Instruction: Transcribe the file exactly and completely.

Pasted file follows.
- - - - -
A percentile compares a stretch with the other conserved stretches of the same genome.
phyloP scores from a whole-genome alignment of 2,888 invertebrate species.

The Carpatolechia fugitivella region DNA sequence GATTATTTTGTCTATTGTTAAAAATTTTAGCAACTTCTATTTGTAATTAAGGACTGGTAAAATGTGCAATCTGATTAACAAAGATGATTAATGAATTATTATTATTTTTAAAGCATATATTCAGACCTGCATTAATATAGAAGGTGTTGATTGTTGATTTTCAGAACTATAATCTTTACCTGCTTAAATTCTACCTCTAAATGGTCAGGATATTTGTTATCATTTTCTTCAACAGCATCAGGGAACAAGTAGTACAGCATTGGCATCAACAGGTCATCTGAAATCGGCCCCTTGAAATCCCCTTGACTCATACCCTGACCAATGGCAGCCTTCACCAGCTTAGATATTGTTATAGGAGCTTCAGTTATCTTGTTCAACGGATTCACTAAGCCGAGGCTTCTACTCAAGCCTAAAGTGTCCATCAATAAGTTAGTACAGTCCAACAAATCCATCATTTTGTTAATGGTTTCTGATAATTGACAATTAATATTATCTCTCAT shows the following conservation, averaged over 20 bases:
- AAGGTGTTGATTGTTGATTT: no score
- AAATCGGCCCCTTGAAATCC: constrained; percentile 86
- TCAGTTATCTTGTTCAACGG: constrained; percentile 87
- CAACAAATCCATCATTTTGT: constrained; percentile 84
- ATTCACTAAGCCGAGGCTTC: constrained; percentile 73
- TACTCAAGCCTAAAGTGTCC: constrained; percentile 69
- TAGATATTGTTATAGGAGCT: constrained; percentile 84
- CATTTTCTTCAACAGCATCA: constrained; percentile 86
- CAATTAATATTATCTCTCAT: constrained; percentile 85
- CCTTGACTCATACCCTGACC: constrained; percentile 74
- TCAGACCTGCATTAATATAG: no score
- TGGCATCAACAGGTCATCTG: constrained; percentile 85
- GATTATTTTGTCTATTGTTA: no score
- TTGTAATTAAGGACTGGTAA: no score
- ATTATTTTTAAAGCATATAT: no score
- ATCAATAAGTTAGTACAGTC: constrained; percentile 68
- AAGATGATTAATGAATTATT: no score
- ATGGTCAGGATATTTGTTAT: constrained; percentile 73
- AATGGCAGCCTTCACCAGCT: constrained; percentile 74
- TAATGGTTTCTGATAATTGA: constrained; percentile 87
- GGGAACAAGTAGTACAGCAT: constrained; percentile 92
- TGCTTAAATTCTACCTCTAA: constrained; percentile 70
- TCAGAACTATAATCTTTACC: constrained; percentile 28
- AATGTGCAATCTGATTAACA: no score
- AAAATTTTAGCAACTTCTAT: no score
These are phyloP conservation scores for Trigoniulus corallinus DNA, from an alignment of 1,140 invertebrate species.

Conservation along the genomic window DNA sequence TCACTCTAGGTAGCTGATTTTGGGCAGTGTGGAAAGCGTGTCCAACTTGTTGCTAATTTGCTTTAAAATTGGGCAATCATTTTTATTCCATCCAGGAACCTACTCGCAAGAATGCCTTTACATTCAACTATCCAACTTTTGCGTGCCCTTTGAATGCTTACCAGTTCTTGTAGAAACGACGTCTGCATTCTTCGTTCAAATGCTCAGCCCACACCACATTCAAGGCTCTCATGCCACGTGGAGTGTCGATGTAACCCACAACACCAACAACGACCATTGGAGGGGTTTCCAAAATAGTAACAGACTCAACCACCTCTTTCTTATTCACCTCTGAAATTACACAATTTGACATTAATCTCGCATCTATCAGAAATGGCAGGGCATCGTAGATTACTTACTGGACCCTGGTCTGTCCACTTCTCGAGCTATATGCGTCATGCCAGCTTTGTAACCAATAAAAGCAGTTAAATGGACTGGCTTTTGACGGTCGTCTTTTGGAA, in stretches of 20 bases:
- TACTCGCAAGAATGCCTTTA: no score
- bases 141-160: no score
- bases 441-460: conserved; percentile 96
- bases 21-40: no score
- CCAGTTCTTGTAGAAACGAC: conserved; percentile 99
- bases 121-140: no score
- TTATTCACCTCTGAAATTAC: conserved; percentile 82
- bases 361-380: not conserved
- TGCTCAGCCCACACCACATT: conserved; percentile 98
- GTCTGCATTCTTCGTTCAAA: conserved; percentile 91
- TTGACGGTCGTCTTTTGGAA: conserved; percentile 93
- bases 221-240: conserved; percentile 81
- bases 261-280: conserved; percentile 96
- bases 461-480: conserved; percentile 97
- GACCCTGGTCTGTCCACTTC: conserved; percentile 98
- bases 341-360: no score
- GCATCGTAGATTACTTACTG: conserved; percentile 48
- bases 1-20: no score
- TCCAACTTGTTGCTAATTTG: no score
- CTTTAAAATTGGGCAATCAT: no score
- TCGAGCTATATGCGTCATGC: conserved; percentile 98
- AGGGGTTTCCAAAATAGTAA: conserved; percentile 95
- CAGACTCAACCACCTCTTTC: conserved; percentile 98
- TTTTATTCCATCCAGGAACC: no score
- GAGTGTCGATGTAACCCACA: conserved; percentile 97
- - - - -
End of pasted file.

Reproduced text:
A percentile compares a stretch with the other conserved stretches of the same genome.
phyloP scores from a whole-genome alignment of 2,888 invertebrate species.

The Carpatolechia fugitivella region DNA sequence GATTATTTTGTCTATTGTTAAAAATTTTAGCAACTTCTATTTGTAATTAAGGACTGGTAAAATGTGCAATCTGATTAACAAAGATGATTAATGAATTATTATTATTTTTAAAGCATATATTCAGACCTGCATTAATATAGAAGGTGTTGATTGTTGATTTTCAGAACTATAATCTTTACCTGCTTAAATTCTACCTCTAAATGGTCAGGATATTTGTTATCATTTTCTTCAACAGCATCAGGGAACAAGTAGTACAGCATTGGCATCAACAGGTCATCTGAAATCGGCCCCTTGAAATCCCCTTGACTCATACCCTGACCAATGGCAGCCTTCACCAGCTTAGATATTGTTATAGGAGCTTCAGTTATCTTGTTCAACGGATTCACTAAGCCGAGGCTTCTACTCAAGCCTAAAGTGTCCATCAATAAGTTAGTACAGTCCAACAAATCCATCATTTTGTTAATGGTTTCTGATAATTGACAATTAATATTATCTCTCAT shows the following conservation, averaged over 20 bases:
- AAGGTGTTGATTGTTGATTT: no score
- AAATCGGCCCCTTGAAATCC: constrained; percentile 86
- TCAGTTATCTTGTTCAACGG: constrained; percentile 87
- CAACAAATCCATCATTTTGT: constrained; percentile 84
- ATTCACTAAGCCGAGGCTTC: constrained; percentile 73
- TACTCAAGCCTAAAGTGTCC: constrained; percentile 69
- TAGATATTGTTATAGGAGCT: constrained; percentile 84
- CATTTTCTTCAACAGCATCA: constrained; percentile 86
- CAATTAATATTATCTCTCAT: constrained; percentile 85
- CCTTGACTCATACCCTGACC: constrained; percentile 74
- TCAGACCTGCATTAATATAG: no score
- TGGCATCAACAGGTCATCTG: constrained; percentile 85
- GATTATTTTGTCTATTGTTA: no score
- TTGTAATTAAGGACTGGTAA: no score
- ATTATTTTTAAAGCATATAT: no score
- ATCAATAAGTTAGTACAGTC: constrained; percentile 68
- AAGATGATTAATGAATTATT: no score
- ATGGTCAGGATATTTGTTAT: constrained; percentile 73
- AATGGCAGCCTTCACCAGCT: constrained; percentile 74
- TAATGGTTTCTGATAATTGA: constrained; percentile 87
- GGGAACAAGTAGTACAGCAT: constrained; percentile 92
- TGCTTAAATTCTACCTCTAA: constrained; percentile 70
- TCAGAACTATAATCTTTACC: constrained; percentile 28
- AATGTGCAATCTGATTAACA: no score
- AAAATTTTAGCAACTTCTAT: no score
These are phyloP conservation scores for Trigoniulus corallinus DNA, from an alignment of 1,140 invertebrate species.

Conservation along the genomic window DNA sequence TCACTCTAGGTAGCTGATTTTGGGCAGTGTGGAAAGCGTGTCCAACTTGTTGCTAATTTGCTTTAAAATTGGGCAATCATTTTTATTCCATCCAGGAACCTACTCGCAAGAATGCCTTTACATTCAACTATCCAACTTTTGCGTGCCCTTTGAATGCTTACCAGTTCTTGTAGAAACGACGTCTGCATTCTTCGTTCAAATGCTCAGCCCACACCACATTCAAGGCTCTCATGCCACGTGGAGTGTCGATGTAACCCACAACACCAACAACGACCATTGGAGGGGTTTCCAAAATAGTAACAGACTCAACCACCTCTTTCTTATTCACCTCTGAAATTACACAATTTGACATTAATCTCGCATCTATCAGAAATGGCAGGGCATCGTAGATTACTTACTGGACCCTGGTCTGTCCACTTCTCGAGCTATATGCGTCATGCCAGCTTTGTAACCAATAAAAGCAGTTAAATGGACTGGCTTTTGACGGTCGTCTTTTGGAA, in stretches of 20 bases:
- TACTCGCAAGAATGCCTTTA: no score
- bases 141-160: no score
- bases 441-460: conserved; percentile 96
- bases 21-40: no score
- CCAGTTCTTGTAGAAACGAC: conserved; percentile 99
- bases 121-140: no score
- TTATTCACCTCTGAAATTAC: conserved; percentile 82
- bases 361-380: not conserved
- TGCTCAGCCCACACCACATT: conserved; percentile 98
- GTCTGCATTCTTCGTTCAAA: conserved; percentile 91
- TTGACGGTCGTCTTTTGGAA: conserved; percentile 93
- bases 221-240: conserved; percentile 81
- bases 261-280: conserved; percentile 96
- bases 461-480: conserved; percentile 97
- GACCCTGGTCTGTCCACTTC: conserved; percentile 98
- bases 341-360: no score
- GCATCGTAGATTACTTACTG: conserved; percentile 48
- bases 1-20: no score
- TCCAACTTGTTGCTAATTTG: no score
- CTTTAAAATTGGGCAATCAT: no score
- TCGAGCTATATGCGTCATGC: conserved; percentile 98
- AGGGGTTTCCAAAATAGTAA: conserved; percentile 95
- CAGACTCAACCACCTCTTTC: conserved; percentile 98
- TTTTATTCCATCCAGGAACC: no score
- GAGTGTCGATGTAACCCACA: conserved; percentile 97